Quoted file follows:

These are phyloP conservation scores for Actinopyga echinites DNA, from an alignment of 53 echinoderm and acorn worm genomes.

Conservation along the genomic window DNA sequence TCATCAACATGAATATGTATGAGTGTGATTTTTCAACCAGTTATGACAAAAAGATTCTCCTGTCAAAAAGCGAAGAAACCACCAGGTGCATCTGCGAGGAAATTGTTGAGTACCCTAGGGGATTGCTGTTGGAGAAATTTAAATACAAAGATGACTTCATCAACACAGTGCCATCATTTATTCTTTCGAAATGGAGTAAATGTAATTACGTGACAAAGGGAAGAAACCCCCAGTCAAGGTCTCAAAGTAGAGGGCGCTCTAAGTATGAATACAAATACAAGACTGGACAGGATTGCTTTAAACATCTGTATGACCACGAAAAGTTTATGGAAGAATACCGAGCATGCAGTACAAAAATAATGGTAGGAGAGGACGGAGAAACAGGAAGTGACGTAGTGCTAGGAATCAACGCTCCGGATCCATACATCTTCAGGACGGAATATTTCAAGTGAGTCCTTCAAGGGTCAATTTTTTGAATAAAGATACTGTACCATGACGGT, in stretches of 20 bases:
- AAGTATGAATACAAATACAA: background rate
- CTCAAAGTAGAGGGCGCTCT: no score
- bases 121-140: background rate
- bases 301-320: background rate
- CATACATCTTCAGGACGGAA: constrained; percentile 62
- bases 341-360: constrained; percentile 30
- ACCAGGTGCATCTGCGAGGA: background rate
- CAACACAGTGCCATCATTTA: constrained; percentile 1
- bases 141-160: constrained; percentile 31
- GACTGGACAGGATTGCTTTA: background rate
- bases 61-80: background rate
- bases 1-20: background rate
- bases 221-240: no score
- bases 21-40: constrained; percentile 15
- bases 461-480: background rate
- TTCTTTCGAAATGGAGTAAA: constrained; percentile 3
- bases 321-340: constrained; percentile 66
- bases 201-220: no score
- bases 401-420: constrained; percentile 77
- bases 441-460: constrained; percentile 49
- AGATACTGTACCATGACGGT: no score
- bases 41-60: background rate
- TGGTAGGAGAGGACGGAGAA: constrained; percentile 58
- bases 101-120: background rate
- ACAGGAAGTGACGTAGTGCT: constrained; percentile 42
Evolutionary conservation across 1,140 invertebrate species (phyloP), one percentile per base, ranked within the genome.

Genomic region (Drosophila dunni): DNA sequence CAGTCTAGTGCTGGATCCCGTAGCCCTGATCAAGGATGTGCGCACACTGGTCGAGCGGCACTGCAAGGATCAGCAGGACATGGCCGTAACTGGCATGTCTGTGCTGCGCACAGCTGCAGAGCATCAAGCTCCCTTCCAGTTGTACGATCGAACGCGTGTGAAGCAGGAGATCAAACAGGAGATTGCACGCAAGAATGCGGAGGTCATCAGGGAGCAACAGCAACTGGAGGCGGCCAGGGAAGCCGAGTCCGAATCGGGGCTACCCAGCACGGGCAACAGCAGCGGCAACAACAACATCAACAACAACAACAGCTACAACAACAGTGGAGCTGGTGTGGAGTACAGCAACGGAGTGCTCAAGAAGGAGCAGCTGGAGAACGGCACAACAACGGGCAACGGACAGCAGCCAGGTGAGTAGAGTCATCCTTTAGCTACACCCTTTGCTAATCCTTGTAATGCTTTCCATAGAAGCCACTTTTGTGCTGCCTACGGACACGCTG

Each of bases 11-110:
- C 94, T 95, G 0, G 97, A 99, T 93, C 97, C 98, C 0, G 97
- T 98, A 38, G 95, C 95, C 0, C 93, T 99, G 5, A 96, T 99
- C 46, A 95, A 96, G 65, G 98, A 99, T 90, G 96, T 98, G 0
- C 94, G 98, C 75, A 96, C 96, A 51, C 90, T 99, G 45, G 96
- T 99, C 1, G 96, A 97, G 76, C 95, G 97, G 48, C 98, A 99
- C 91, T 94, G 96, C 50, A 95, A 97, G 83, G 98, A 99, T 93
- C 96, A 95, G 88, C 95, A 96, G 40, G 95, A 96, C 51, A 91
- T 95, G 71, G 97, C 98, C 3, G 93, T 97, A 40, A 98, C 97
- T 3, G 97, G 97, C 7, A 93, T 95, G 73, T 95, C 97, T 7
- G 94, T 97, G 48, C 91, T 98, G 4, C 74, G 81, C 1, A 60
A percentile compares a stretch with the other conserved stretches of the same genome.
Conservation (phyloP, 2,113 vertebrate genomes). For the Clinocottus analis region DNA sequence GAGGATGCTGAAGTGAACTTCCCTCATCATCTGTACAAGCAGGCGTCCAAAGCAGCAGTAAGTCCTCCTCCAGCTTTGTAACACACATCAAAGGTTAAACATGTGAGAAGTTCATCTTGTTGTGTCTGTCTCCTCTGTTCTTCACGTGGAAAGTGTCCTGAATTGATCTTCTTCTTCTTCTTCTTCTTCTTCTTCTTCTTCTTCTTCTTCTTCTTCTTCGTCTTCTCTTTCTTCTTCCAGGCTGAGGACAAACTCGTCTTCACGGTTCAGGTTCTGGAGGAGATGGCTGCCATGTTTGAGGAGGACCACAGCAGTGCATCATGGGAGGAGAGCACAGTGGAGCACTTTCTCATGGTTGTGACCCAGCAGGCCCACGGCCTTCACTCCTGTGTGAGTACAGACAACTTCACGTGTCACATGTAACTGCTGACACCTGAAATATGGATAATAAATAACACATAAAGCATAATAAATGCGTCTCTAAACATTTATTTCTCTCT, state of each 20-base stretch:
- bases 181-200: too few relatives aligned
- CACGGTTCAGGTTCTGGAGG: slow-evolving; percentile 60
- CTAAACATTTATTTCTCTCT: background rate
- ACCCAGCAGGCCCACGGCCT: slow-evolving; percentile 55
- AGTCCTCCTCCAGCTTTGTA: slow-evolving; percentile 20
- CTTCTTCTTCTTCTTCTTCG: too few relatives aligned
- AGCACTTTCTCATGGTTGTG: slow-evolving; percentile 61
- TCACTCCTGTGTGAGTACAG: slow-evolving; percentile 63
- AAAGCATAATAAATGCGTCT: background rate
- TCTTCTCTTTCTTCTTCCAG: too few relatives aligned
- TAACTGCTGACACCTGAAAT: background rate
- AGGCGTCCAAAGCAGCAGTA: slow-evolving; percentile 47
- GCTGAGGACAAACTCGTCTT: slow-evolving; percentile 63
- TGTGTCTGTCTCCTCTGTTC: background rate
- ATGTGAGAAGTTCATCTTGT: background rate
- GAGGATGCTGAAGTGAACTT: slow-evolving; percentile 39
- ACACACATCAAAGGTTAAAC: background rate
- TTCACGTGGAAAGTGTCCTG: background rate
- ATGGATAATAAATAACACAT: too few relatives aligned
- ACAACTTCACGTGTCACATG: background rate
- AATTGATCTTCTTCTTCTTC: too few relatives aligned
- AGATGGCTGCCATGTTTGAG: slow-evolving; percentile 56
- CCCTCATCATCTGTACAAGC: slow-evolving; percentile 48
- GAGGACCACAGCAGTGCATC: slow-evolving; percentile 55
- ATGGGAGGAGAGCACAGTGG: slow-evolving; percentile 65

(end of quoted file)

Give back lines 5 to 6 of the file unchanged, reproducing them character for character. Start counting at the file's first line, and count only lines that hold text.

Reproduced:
- bases 121-140: background rate
- bases 301-320: background rate